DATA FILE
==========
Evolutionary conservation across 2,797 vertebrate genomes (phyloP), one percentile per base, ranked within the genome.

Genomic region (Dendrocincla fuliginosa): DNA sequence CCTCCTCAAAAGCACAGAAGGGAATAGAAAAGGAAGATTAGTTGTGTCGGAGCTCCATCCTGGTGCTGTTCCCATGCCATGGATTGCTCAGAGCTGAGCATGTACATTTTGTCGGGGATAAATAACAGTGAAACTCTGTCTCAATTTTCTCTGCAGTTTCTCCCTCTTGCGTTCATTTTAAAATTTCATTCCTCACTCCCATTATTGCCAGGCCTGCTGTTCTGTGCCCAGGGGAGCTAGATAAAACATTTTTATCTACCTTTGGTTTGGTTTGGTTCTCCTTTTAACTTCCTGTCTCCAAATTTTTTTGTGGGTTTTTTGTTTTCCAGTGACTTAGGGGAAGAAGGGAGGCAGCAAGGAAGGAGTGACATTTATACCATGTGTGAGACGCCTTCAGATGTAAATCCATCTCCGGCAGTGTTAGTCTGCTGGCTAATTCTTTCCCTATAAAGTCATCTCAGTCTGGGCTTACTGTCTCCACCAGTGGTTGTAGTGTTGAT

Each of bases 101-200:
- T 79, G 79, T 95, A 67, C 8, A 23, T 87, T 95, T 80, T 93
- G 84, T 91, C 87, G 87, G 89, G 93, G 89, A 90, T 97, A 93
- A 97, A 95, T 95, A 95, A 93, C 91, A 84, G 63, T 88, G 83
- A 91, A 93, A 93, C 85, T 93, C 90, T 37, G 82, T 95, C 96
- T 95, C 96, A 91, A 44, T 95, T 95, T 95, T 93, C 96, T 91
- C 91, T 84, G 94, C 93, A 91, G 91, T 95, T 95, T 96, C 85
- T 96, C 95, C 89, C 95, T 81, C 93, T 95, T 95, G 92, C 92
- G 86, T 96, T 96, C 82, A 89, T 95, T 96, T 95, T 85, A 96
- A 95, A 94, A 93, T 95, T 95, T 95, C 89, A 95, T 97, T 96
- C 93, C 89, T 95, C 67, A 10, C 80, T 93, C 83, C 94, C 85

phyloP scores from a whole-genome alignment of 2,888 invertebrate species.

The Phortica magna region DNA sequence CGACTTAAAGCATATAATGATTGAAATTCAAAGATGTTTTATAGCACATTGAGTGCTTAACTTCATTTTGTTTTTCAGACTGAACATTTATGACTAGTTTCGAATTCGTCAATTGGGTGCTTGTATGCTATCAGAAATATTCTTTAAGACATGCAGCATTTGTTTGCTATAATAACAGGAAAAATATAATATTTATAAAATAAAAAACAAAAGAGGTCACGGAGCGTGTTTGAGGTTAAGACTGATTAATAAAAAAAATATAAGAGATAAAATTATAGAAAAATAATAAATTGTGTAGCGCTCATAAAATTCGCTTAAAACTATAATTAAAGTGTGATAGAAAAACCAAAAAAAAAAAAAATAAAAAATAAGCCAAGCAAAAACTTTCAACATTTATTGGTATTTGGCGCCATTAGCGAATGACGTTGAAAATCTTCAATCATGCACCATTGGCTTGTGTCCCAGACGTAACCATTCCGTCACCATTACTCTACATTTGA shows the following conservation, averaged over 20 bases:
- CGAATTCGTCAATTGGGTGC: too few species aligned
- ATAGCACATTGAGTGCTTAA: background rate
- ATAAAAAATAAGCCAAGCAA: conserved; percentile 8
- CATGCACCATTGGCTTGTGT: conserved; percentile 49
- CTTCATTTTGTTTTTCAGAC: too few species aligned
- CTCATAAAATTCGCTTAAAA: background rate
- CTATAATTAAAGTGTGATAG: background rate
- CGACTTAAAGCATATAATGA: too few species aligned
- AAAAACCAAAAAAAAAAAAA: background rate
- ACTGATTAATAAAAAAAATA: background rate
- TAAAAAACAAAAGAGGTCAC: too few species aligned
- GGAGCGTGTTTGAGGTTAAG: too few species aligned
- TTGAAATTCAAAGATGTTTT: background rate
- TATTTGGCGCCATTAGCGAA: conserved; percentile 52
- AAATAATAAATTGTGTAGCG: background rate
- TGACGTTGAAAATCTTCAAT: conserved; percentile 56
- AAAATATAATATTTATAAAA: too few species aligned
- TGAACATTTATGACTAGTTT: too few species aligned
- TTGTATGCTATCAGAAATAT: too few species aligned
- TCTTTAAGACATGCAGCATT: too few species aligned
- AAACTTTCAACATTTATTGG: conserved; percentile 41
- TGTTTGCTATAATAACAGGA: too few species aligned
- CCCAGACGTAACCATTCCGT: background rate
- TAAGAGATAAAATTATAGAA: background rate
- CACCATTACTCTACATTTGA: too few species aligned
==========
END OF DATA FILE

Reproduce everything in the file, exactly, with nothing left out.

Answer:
Evolutionary conservation across 2,797 vertebrate genomes (phyloP), one percentile per base, ranked within the genome.

Genomic region (Dendrocincla fuliginosa): DNA sequence CCTCCTCAAAAGCACAGAAGGGAATAGAAAAGGAAGATTAGTTGTGTCGGAGCTCCATCCTGGTGCTGTTCCCATGCCATGGATTGCTCAGAGCTGAGCATGTACATTTTGTCGGGGATAAATAACAGTGAAACTCTGTCTCAATTTTCTCTGCAGTTTCTCCCTCTTGCGTTCATTTTAAAATTTCATTCCTCACTCCCATTATTGCCAGGCCTGCTGTTCTGTGCCCAGGGGAGCTAGATAAAACATTTTTATCTACCTTTGGTTTGGTTTGGTTCTCCTTTTAACTTCCTGTCTCCAAATTTTTTTGTGGGTTTTTTGTTTTCCAGTGACTTAGGGGAAGAAGGGAGGCAGCAAGGAAGGAGTGACATTTATACCATGTGTGAGACGCCTTCAGATGTAAATCCATCTCCGGCAGTGTTAGTCTGCTGGCTAATTCTTTCCCTATAAAGTCATCTCAGTCTGGGCTTACTGTCTCCACCAGTGGTTGTAGTGTTGAT

Each of bases 101-200:
- T 79, G 79, T 95, A 67, C 8, A 23, T 87, T 95, T 80, T 93
- G 84, T 91, C 87, G 87, G 89, G 93, G 89, A 90, T 97, A 93
- A 97, A 95, T 95, A 95, A 93, C 91, A 84, G 63, T 88, G 83
- A 91, A 93, A 93, C 85, T 93, C 90, T 37, G 82, T 95, C 96
- T 95, C 96, A 91, A 44, T 95, T 95, T 95, T 93, C 96, T 91
- C 91, T 84, G 94, C 93, A 91, G 91, T 95, T 95, T 96, C 85
- T 96, C 95, C 89, C 95, T 81, C 93, T 95, T 95, G 92, C 92
- G 86, T 96, T 96, C 82, A 89, T 95, T 96, T 95, T 85, A 96
- A 95, A 94, A 93, T 95, T 95, T 95, C 89, A 95, T 97, T 96
- C 93, C 89, T 95, C 67, A 10, C 80, T 93, C 83, C 94, C 85

phyloP scores from a whole-genome alignment of 2,888 invertebrate species.

The Phortica magna region DNA sequence CGACTTAAAGCATATAATGATTGAAATTCAAAGATGTTTTATAGCACATTGAGTGCTTAACTTCATTTTGTTTTTCAGACTGAACATTTATGACTAGTTTCGAATTCGTCAATTGGGTGCTTGTATGCTATCAGAAATATTCTTTAAGACATGCAGCATTTGTTTGCTATAATAACAGGAAAAATATAATATTTATAAAATAAAAAACAAAAGAGGTCACGGAGCGTGTTTGAGGTTAAGACTGATTAATAAAAAAAATATAAGAGATAAAATTATAGAAAAATAATAAATTGTGTAGCGCTCATAAAATTCGCTTAAAACTATAATTAAAGTGTGATAGAAAAACCAAAAAAAAAAAAAATAAAAAATAAGCCAAGCAAAAACTTTCAACATTTATTGGTATTTGGCGCCATTAGCGAATGACGTTGAAAATCTTCAATCATGCACCATTGGCTTGTGTCCCAGACGTAACCATTCCGTCACCATTACTCTACATTTGA shows the following conservation, averaged over 20 bases:
- CGAATTCGTCAATTGGGTGC: too few species aligned
- ATAGCACATTGAGTGCTTAA: background rate
- ATAAAAAATAAGCCAAGCAA: conserved; percentile 8
- CATGCACCATTGGCTTGTGT: conserved; percentile 49
- CTTCATTTTGTTTTTCAGAC: too few species aligned
- CTCATAAAATTCGCTTAAAA: background rate
- CTATAATTAAAGTGTGATAG: background rate
- CGACTTAAAGCATATAATGA: too few species aligned
- AAAAACCAAAAAAAAAAAAA: background rate
- ACTGATTAATAAAAAAAATA: background rate
- TAAAAAACAAAAGAGGTCAC: too few species aligned
- GGAGCGTGTTTGAGGTTAAG: too few species aligned
- TTGAAATTCAAAGATGTTTT: background rate
- TATTTGGCGCCATTAGCGAA: conserved; percentile 52
- AAATAATAAATTGTGTAGCG: background rate
- TGACGTTGAAAATCTTCAAT: conserved; percentile 56
- AAAATATAATATTTATAAAA: too few species aligned
- TGAACATTTATGACTAGTTT: too few species aligned
- TTGTATGCTATCAGAAATAT: too few species aligned
- TCTTTAAGACATGCAGCATT: too few species aligned
- AAACTTTCAACATTTATTGG: conserved; percentile 41
- TGTTTGCTATAATAACAGGA: too few species aligned
- CCCAGACGTAACCATTCCGT: background rate
- TAAGAGATAAAATTATAGAA: background rate
- CACCATTACTCTACATTTGA: too few species aligned